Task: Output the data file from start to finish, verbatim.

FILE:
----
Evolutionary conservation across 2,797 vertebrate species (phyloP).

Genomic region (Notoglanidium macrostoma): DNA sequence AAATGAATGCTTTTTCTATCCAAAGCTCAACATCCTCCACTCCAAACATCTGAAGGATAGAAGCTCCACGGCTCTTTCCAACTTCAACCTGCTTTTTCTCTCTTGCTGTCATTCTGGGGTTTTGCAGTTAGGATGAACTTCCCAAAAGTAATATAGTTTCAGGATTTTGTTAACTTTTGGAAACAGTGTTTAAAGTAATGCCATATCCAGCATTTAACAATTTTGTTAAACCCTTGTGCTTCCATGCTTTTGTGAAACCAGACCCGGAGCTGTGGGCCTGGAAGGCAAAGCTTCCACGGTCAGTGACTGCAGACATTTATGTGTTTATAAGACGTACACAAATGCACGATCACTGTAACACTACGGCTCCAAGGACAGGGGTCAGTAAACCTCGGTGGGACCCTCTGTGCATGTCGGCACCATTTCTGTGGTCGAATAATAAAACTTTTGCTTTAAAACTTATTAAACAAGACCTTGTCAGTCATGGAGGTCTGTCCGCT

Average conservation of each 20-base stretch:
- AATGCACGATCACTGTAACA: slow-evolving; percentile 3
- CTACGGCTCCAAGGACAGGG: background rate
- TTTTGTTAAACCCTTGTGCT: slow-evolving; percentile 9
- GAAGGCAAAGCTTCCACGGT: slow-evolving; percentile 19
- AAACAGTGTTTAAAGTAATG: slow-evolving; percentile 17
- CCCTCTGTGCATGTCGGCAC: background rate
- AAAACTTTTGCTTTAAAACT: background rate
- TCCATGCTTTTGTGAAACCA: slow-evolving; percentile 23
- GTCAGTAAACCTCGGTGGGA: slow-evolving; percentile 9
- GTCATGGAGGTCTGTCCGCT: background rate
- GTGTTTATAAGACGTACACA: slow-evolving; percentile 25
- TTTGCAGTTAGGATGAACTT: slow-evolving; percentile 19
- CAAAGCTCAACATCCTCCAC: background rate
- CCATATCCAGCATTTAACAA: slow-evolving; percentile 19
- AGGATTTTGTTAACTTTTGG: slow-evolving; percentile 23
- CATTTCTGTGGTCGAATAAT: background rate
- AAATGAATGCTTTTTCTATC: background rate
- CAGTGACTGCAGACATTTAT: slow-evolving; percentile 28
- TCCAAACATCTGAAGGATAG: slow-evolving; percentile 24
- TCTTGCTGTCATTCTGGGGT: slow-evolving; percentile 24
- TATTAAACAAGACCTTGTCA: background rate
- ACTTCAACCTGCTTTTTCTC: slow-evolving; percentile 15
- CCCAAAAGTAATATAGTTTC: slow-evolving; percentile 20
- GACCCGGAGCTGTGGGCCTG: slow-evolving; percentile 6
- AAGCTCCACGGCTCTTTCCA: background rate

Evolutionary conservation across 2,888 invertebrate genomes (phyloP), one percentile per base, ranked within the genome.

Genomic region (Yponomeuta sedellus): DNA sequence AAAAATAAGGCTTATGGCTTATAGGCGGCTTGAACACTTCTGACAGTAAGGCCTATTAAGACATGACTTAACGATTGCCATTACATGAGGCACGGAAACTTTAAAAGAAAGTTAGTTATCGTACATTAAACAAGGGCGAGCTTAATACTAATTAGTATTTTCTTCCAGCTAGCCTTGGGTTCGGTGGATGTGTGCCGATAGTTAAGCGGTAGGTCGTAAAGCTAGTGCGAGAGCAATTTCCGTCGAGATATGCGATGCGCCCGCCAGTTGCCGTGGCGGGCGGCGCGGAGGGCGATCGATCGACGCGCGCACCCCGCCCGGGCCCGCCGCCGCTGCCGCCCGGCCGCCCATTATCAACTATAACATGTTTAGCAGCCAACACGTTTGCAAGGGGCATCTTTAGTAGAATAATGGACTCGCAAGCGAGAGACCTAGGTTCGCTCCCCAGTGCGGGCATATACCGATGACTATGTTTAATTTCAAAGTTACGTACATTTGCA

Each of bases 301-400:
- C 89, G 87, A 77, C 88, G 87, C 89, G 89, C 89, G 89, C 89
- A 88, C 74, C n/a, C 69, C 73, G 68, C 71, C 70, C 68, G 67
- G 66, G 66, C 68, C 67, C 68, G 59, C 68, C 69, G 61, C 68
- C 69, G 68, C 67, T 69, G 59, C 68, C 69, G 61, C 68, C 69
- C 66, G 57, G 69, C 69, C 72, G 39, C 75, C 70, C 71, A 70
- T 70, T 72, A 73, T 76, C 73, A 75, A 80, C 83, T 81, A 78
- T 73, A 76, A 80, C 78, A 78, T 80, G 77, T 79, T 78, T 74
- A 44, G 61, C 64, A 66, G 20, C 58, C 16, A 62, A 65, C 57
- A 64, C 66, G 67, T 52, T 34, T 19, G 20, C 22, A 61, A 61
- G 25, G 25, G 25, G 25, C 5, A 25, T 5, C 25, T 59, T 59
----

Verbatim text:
Evolutionary conservation across 2,797 vertebrate species (phyloP).

Genomic region (Notoglanidium macrostoma): DNA sequence AAATGAATGCTTTTTCTATCCAAAGCTCAACATCCTCCACTCCAAACATCTGAAGGATAGAAGCTCCACGGCTCTTTCCAACTTCAACCTGCTTTTTCTCTCTTGCTGTCATTCTGGGGTTTTGCAGTTAGGATGAACTTCCCAAAAGTAATATAGTTTCAGGATTTTGTTAACTTTTGGAAACAGTGTTTAAAGTAATGCCATATCCAGCATTTAACAATTTTGTTAAACCCTTGTGCTTCCATGCTTTTGTGAAACCAGACCCGGAGCTGTGGGCCTGGAAGGCAAAGCTTCCACGGTCAGTGACTGCAGACATTTATGTGTTTATAAGACGTACACAAATGCACGATCACTGTAACACTACGGCTCCAAGGACAGGGGTCAGTAAACCTCGGTGGGACCCTCTGTGCATGTCGGCACCATTTCTGTGGTCGAATAATAAAACTTTTGCTTTAAAACTTATTAAACAAGACCTTGTCAGTCATGGAGGTCTGTCCGCT

Average conservation of each 20-base stretch:
- AATGCACGATCACTGTAACA: slow-evolving; percentile 3
- CTACGGCTCCAAGGACAGGG: background rate
- TTTTGTTAAACCCTTGTGCT: slow-evolving; percentile 9
- GAAGGCAAAGCTTCCACGGT: slow-evolving; percentile 19
- AAACAGTGTTTAAAGTAATG: slow-evolving; percentile 17
- CCCTCTGTGCATGTCGGCAC: background rate
- AAAACTTTTGCTTTAAAACT: background rate
- TCCATGCTTTTGTGAAACCA: slow-evolving; percentile 23
- GTCAGTAAACCTCGGTGGGA: slow-evolving; percentile 9
- GTCATGGAGGTCTGTCCGCT: background rate
- GTGTTTATAAGACGTACACA: slow-evolving; percentile 25
- TTTGCAGTTAGGATGAACTT: slow-evolving; percentile 19
- CAAAGCTCAACATCCTCCAC: background rate
- CCATATCCAGCATTTAACAA: slow-evolving; percentile 19
- AGGATTTTGTTAACTTTTGG: slow-evolving; percentile 23
- CATTTCTGTGGTCGAATAAT: background rate
- AAATGAATGCTTTTTCTATC: background rate
- CAGTGACTGCAGACATTTAT: slow-evolving; percentile 28
- TCCAAACATCTGAAGGATAG: slow-evolving; percentile 24
- TCTTGCTGTCATTCTGGGGT: slow-evolving; percentile 24
- TATTAAACAAGACCTTGTCA: background rate
- ACTTCAACCTGCTTTTTCTC: slow-evolving; percentile 15
- CCCAAAAGTAATATAGTTTC: slow-evolving; percentile 20
- GACCCGGAGCTGTGGGCCTG: slow-evolving; percentile 6
- AAGCTCCACGGCTCTTTCCA: background rate

Evolutionary conservation across 2,888 invertebrate genomes (phyloP), one percentile per base, ranked within the genome.

Genomic region (Yponomeuta sedellus): DNA sequence AAAAATAAGGCTTATGGCTTATAGGCGGCTTGAACACTTCTGACAGTAAGGCCTATTAAGACATGACTTAACGATTGCCATTACATGAGGCACGGAAACTTTAAAAGAAAGTTAGTTATCGTACATTAAACAAGGGCGAGCTTAATACTAATTAGTATTTTCTTCCAGCTAGCCTTGGGTTCGGTGGATGTGTGCCGATAGTTAAGCGGTAGGTCGTAAAGCTAGTGCGAGAGCAATTTCCGTCGAGATATGCGATGCGCCCGCCAGTTGCCGTGGCGGGCGGCGCGGAGGGCGATCGATCGACGCGCGCACCCCGCCCGGGCCCGCCGCCGCTGCCGCCCGGCCGCCCATTATCAACTATAACATGTTTAGCAGCCAACACGTTTGCAAGGGGCATCTTTAGTAGAATAATGGACTCGCAAGCGAGAGACCTAGGTTCGCTCCCCAGTGCGGGCATATACCGATGACTATGTTTAATTTCAAAGTTACGTACATTTGCA

Each of bases 301-400:
- C 89, G 87, A 77, C 88, G 87, C 89, G 89, C 89, G 89, C 89
- A 88, C 74, C n/a, C 69, C 73, G 68, C 71, C 70, C 68, G 67
- G 66, G 66, C 68, C 67, C 68, G 59, C 68, C 69, G 61, C 68
- C 69, G 68, C 67, T 69, G 59, C 68, C 69, G 61, C 68, C 69
- C 66, G 57, G 69, C 69, C 72, G 39, C 75, C 70, C 71, A 70
- T 70, T 72, A 73, T 76, C 73, A 75, A 80, C 83, T 81, A 78
- T 73, A 76, A 80, C 78, A 78, T 80, G 77, T 79, T 78, T 74
- A 44, G 61, C 64, A 66, G 20, C 58, C 16, A 62, A 65, C 57
- A 64, C 66, G 67, T 52, T 34, T 19, G 20, C 22, A 61, A 61
- G 25, G 25, G 25, G 25, C 5, A 25, T 5, C 25, T 59, T 59